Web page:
Humic substances, which include humic and fulvic acids, make up a majority of the organic matter in the world’s soils. Humic and fulvic acids are complex organic molecules that form in the soil as byproducts of the decomposition and microbial metabolism of plant and animal residues. While materials can vary in molecular structure and weight, humic substances have been utilized for decades to improve soil structure and function (e.g., to chelate nutrients and improve cation exchange capacity), enhance plant nutrition, and contribute to improved crop yield and quality. The substances can be applied in multiple ways, including direct application to the soil, foliar application, incorporation into fertilizer and other products, and through irrigation water.7,8
Seaweed has been used in agriculture to improve fertility by augmenting soil organic content since the 14th century. Seaweed extracts, also referred to as kelp or sea kelp extracts, are currently used in more concentrated means to deliver specific benefits to soils and plants, such as improving soil structure, water retention and aeration, as well as helping to fix or chelate nutrients. Seaweed extracts also aid in the functioning of beneficial soil microorganisms, and improve the provisioning, uptake and utilization of plant nutrients. The effect is attributed to the presence of the plant growth hormones, as well as unique polysaccharides and polyphenols. Most commercial seaweed extracts are made from brown seaweed, including species of Ascophyllum, Fucus, Laminaria, Sargassum and Turbinaria. Extracts are active at low concentrations suggesting a direct nutritional effect and as well as a systemic stimulation of the plant.9
Figure 2. Types of biostimulants and biofertilizers3
Although considered a separate category, biofertilizers are often linked with biostimulants due to the current registration process of biostimulants through the fertilizer routes in many countries. Biofertilizers contain living microorganisms that colonize the soil, rhizosphere or the interior of the plant and promote growth by increasing the supply or availability of primary nutrients to the host plant. Biofertilizers are often divided into Plant Growth Promoting Bacteria (PGPB), Free Living Fungi and Arbuscular Mycorrhiza Fungi (AMF). 10,11,12,13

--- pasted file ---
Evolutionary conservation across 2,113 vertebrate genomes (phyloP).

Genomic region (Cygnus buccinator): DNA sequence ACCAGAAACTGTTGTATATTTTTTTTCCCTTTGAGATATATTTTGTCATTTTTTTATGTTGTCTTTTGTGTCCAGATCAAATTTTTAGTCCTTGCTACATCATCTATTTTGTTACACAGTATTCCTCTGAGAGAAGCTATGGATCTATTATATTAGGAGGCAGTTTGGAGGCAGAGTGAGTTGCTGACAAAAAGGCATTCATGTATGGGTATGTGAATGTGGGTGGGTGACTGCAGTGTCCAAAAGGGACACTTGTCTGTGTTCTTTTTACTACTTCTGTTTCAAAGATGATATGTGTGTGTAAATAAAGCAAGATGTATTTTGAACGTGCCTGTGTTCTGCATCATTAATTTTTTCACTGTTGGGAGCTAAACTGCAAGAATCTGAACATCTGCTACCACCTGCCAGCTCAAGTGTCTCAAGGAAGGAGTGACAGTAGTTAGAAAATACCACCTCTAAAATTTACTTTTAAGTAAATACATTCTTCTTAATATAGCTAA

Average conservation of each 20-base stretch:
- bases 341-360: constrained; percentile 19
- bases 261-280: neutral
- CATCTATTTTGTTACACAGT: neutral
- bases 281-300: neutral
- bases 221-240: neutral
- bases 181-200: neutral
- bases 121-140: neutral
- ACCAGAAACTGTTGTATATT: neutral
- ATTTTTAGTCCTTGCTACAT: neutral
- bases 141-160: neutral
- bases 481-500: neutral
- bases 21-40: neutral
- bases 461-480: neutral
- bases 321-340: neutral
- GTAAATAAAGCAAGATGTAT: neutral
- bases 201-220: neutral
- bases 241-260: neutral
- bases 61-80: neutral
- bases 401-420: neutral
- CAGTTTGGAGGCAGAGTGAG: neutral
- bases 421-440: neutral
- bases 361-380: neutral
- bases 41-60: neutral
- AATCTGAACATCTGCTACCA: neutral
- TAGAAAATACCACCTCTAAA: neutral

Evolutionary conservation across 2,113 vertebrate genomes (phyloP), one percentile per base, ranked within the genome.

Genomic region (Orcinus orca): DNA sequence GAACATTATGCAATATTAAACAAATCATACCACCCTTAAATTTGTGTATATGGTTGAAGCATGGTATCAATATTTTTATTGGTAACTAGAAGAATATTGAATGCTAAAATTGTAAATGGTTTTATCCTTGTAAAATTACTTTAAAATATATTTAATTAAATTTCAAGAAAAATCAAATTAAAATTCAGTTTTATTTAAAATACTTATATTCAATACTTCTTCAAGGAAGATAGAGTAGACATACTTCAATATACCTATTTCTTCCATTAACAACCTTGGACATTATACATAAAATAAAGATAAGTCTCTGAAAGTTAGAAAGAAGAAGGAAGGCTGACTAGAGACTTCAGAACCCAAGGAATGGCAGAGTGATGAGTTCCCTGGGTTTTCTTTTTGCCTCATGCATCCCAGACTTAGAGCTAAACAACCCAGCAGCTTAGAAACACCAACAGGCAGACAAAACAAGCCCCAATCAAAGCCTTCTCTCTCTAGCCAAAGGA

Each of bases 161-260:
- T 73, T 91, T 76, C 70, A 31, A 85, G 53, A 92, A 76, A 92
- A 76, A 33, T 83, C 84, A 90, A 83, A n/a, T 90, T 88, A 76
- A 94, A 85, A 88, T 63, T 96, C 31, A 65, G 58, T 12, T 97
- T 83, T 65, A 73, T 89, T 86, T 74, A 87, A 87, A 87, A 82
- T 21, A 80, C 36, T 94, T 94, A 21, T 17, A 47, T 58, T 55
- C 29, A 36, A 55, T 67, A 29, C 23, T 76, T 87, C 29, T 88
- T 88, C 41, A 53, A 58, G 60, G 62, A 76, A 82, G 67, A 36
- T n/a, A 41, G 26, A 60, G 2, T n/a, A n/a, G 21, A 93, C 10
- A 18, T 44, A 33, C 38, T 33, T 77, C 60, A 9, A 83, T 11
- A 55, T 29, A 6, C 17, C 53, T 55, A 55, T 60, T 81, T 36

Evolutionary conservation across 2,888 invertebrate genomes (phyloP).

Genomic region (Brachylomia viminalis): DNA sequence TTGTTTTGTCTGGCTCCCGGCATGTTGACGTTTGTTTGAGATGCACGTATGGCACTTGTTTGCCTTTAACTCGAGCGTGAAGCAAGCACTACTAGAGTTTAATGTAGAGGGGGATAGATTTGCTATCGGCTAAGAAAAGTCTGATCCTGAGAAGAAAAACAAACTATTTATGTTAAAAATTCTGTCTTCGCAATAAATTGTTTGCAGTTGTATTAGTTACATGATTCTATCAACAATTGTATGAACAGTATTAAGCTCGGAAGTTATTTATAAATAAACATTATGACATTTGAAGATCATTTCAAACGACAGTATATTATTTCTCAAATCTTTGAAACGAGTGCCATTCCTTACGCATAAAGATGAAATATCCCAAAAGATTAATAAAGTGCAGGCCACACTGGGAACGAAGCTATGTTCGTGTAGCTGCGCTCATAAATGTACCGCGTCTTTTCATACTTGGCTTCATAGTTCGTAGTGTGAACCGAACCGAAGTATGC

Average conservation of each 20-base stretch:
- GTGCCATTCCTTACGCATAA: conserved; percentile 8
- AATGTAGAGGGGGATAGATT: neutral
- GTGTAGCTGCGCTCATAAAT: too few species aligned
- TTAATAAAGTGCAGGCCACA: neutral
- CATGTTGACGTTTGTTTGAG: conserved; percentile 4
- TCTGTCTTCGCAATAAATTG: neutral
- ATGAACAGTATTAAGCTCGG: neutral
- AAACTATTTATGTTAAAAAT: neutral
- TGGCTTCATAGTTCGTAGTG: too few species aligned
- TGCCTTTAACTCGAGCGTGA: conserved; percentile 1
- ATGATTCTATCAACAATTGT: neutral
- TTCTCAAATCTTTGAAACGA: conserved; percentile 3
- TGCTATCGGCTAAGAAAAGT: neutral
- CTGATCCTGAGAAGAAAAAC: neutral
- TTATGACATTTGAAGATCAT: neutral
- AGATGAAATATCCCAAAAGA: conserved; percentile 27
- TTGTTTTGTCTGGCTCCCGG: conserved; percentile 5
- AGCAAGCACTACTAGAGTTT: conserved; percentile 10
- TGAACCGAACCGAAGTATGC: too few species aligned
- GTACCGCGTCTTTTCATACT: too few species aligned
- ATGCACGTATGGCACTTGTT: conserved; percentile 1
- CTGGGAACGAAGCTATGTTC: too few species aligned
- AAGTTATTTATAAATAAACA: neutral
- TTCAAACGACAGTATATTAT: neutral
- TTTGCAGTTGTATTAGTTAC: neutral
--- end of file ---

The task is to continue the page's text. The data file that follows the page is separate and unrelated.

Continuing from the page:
Figure 3. The most common plant growth promoting bacteria9,10
Increasing global market demands of biostimulants
The current global biostimulants market is estimated to be valued at $3 billion a year, with a projected annual growth rate of 12-15%.3,6 However, the variety of the products used, lack of common nomenclature and complicated regulatory process make it difficult to identify the true market size. Humic substances and seaweed extracts currently lead the market, representing more than 50%, but other products like amino acids and microbials are gaining importance within the industry. In most countries, biostimulants are not required to be registered, causing consumer skepticism due to the lack of regulation. The need for more research to provide clearer guidance to farmers on which biostimulants prove most beneficial to specific crops in varied soil and climatic conditions is gaining importance, as well as how different growing practices impact product performance. Additionally, the industry shift toward more sustainable options underscores the value of biostimulants to positively influence holistic agriculture and promote organic practices.
1.“Evolution of the Crop Protection Industry since 1960” Phillips McDougall, Informa, November 2018
2.TSG Consulting, “Regulatory landscape”, August 09, 2019
3.“Sources of biostimulants”, BPIA Spring Meeting, 2018,
4.“Plant biostimulants: Definition, concept, main categories and regulation”, Patrick du Jardin, Scientia Horticulturae 196 (2015) 3–14
5.“Effect of the New Plant Growth Biostimulants Based on Amino Acids on Yield and Grain Quality of Winter Wheat”, Małgorzata Popko, Izabela Michalak, Radosław Wilk, Mateusz Gramza, Katarzyna Chojnacka, Henryk GóreckiMolecules; 2018 Feb 21;23(2):470.
6.“Types of Biological Products”, Dunham Trimmer Market Research presentation “Biological Products around the world”, BPIA Spring Meeting, 2018
7."Physiological responses to humic substances as plant growth promoter", Canellas P.L and Olivares F.L. Chemical and Biological Technologies in Agriculture. (2014)
8. "Properties of humic substances". Archived from the original on February 15, 2020. Retrieved April 28, 2021.
9.“Seaweed extracts as biostimulants in horticulture” Dhriti Battacharyya, Mahbobeh Zamani Babgohari, Pramod Rathor, Balakrishnan Prithiviraj; Scientia Horticulturae, Volume 196, 30 November 2015, Pages 39-48
10.“Selection and Assessment of Plant Growth-Promoting Rhizobacteria for Biological Control of Multiple Plant Diseases”, Ke Liu, Molli Newman, John A. McInroy, Chia-Hui Hu, and Joseph W. Kloepper, Phytopathology • 2017 • 107:928-936
11. “Plant Growth Promoting Bacteria: Mechanisms and Applications”, Bernard Glick, Hindawi Publishing Corporation, Scientifica, Vol. 2012, Sep.2012
12.“Chapter 14-The microbial symbionts: potential for crop improvement in changing environment” Ram Prasad and others, Advancement in Crop Improvement Techniques, 2020 Pages 233-240
13. “Inoculants of Arbuscular Mycorrhizal Fungi (Rhizophagus clarus) increase yield of soybean and cotton under field conditions”, Martha V.T. Celey and others, Front Microbiology, 25 May, 20